Provided by: dgit_9.16_all
dgit - tutorial for package maintainers already using git-buildpackage(1)
This document explains how dgit can be incorporated into a git-buildpackage(1) package- maintenance workflow. This should be read jointly with git-buildpackage(1)'s documentation. Some reasons why you might want to incorporate dgit into your existing workflow: • Benefit from dgit's safety catches. In particular, ensure that your upload always matches exactly your git HEAD. • Provide a better, more detailed git history to downstream dgit users, such as people using dgit to do an NMU (see dgit-nmu-simple(7) and dgit-user(7)). Note that we assume a patches-unapplied repository: the upstream source committed to the git repository is unpatched. git-buildpackage(1) can work with patched-applied repositories, but is normally used with patches-unapplied.
If you have configured an export-dir in your gbp.conf, you should tell dgit about it: % git config --global dgit.default.build-products-dir /home/spwhitton/build-area If you run % git config dgit.default.quilt-mode gbp in your repository, you can omit --gbp wherever it occurs below. Note that this does require that you always work from your gbp master branch, never the dgit patches-applied branch.
You can perform test builds like this: % dgit [--include-dirty] gbp-build [OPTIONS] where --include-dirty is needed for testing uncommitted changes, and OPTIONS are any further options to be passed on to gbp-buildpackage(1). If you are doing a source-only upload, you do not need to prepare a _source.changes, as dgit push-source will take of that on your behalf. If you need to include binaries with your upload, you will probably want to use sbuild(1), pbuilder(1) or cowbuilder(1): % dgit --rm-old-changes --gbp sbuild replacing 'sbuild' with 'pbuilder' or 'cowbuilder' if appropriate. We use --rm-old-changes to ensure that there is exactly one changes file corresponding to this package, so we can be confident we're uploading what we intend (though dgit push will do some safety checks). Note that none of the commands in this section are required to upload with dgit. You can invoke gbp-buildpackage(1), pbuilder(1), cowbuilder(1) and sbuild(1) directly. However, the defaults for these tools may leave you with something that dgit will refuse to upload because it doesn't match your git HEAD. As a general rule, leave all signing and tagging to dgit.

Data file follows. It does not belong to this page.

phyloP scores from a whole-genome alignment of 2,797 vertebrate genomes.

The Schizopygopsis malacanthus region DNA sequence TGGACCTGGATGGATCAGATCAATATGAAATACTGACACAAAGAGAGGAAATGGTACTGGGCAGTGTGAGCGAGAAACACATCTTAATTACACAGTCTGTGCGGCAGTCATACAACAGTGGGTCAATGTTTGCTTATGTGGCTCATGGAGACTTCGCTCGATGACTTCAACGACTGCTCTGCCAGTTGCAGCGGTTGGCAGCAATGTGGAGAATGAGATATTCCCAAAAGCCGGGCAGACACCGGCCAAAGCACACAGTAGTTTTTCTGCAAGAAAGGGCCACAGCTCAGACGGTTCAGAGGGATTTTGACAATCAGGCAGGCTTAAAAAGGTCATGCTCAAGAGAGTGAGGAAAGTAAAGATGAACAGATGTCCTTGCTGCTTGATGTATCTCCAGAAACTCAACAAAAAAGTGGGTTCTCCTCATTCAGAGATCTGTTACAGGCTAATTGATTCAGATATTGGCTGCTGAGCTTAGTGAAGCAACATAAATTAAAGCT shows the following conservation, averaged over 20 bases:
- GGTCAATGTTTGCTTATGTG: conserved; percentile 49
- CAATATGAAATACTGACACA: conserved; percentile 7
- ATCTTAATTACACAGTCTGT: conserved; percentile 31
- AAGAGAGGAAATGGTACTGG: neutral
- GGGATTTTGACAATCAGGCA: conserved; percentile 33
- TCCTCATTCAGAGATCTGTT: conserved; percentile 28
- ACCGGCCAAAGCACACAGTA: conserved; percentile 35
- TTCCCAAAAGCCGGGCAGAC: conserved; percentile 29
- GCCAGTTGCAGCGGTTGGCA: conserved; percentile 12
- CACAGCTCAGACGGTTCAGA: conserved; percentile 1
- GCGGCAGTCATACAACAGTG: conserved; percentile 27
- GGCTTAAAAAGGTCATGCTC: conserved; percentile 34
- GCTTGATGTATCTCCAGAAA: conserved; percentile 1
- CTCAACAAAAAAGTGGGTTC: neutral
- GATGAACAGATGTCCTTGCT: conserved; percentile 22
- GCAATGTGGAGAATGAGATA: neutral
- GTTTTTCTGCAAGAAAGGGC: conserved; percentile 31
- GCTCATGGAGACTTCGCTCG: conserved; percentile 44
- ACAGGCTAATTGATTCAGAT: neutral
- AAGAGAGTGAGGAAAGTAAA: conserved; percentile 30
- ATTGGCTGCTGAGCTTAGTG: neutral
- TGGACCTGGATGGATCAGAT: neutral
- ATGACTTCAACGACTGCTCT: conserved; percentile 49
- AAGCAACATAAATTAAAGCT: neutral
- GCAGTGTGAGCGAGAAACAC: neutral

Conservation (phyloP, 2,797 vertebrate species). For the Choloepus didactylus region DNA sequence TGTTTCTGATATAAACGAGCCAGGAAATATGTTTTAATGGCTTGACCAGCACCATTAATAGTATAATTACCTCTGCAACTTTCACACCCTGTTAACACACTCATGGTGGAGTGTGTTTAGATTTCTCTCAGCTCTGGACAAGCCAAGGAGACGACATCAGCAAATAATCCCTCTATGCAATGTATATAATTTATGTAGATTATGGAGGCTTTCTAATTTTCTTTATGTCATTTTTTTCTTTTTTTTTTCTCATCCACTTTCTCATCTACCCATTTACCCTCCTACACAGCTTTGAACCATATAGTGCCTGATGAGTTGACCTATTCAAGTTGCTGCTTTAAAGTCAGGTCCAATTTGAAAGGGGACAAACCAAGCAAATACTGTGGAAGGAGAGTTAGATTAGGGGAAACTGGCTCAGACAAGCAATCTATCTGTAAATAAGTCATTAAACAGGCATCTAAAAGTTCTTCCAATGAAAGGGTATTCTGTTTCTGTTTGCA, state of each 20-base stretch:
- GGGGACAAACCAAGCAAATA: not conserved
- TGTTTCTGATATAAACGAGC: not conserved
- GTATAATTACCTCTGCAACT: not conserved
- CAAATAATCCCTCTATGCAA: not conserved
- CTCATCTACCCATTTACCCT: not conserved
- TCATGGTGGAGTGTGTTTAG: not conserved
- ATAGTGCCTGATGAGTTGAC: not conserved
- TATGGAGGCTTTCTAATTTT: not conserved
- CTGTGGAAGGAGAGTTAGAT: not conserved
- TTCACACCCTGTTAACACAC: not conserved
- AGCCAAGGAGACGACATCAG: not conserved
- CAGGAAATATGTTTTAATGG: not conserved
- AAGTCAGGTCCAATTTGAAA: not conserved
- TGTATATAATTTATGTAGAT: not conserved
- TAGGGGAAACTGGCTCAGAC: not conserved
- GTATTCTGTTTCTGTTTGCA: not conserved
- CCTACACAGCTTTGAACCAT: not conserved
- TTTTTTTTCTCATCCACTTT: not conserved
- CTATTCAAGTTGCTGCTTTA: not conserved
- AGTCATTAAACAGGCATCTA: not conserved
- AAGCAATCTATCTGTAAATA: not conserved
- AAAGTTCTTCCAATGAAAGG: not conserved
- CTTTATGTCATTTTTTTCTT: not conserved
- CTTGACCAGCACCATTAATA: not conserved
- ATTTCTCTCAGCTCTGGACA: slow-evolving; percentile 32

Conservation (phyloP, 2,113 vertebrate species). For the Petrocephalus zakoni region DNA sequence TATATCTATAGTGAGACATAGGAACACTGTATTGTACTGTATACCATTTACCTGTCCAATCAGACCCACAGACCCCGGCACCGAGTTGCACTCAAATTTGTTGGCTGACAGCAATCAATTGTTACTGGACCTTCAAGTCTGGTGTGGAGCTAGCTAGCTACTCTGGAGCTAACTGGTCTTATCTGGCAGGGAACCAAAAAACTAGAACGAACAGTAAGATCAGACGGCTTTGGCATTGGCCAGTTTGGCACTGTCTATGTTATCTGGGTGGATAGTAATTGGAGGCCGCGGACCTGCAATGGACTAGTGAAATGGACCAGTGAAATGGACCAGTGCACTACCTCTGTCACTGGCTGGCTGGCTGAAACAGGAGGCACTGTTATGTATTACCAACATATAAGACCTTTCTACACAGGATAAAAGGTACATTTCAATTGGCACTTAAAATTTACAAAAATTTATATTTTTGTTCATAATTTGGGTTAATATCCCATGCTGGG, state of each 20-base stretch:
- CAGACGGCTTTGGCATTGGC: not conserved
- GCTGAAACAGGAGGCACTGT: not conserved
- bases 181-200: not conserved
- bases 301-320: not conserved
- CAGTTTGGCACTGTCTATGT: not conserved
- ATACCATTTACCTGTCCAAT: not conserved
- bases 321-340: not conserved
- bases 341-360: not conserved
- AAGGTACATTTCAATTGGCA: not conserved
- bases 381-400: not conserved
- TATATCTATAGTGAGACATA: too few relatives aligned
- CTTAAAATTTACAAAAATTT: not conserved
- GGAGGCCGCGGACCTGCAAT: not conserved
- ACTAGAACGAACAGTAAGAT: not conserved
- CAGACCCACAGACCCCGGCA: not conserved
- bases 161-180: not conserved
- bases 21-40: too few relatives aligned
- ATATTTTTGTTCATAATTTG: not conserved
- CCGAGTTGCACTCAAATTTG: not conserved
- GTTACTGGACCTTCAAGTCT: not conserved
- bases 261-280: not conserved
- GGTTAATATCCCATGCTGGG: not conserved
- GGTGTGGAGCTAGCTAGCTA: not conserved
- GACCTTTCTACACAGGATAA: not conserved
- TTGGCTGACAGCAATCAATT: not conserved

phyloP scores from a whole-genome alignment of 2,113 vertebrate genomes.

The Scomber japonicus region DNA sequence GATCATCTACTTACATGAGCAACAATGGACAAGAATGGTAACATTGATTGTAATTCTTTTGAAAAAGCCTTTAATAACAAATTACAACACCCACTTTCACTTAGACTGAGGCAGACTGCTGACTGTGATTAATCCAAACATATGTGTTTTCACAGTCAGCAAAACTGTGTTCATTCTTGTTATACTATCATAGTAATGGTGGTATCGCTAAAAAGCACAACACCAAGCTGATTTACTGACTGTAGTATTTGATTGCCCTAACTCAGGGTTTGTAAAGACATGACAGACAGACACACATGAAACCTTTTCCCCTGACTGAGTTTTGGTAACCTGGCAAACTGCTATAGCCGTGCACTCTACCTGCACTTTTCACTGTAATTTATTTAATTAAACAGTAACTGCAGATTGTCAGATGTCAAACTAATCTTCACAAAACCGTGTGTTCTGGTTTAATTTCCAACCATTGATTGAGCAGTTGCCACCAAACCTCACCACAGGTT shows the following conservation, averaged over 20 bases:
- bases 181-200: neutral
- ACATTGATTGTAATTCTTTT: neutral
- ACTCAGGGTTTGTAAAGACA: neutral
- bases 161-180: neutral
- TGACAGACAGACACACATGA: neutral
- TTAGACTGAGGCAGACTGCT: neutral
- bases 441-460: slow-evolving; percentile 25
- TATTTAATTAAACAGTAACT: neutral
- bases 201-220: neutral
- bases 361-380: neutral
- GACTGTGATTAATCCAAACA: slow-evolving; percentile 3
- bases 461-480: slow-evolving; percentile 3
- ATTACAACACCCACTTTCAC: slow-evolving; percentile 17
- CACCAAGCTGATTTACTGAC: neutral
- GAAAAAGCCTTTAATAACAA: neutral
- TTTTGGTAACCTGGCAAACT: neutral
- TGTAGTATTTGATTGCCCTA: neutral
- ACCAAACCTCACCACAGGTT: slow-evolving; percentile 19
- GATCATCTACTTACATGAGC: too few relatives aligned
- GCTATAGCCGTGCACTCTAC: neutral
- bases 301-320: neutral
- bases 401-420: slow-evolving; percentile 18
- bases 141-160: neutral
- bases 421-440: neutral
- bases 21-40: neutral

Don't use --git-tag: dgit push will do this for you. To do a source-only upload: % dgit --gbp push-source or if you need to include binaries, % dgit --gbp push This will push your git history to the dgit-repos, but you probably want to follow it up with a push to salsa. You will need to pass --overwrite if the previous upload was not performed with dgit. If this is first ever dgit push of the package, consider passing --deliberately-not-fast-forward instead of --overwrite. This avoids introducing a new origin commit into the dgit view of your git history. (This origin commit would represent the most recent non-dgit upload of the package, but this should already be represented in your git history.) Alternatively, you can use git-debpush(1). For the first upload you should pass the --gbp quilt mode option (see git-debpush(1)).
dgit pull can't yet incorporate NMUs into patches-unapplied gbp branches. You can just apply the NMU diff the traditional way. The next upload will require --overwrite.
This tutorial was written and is maintained by Sean Whitton <firstname.lastname@example.org>.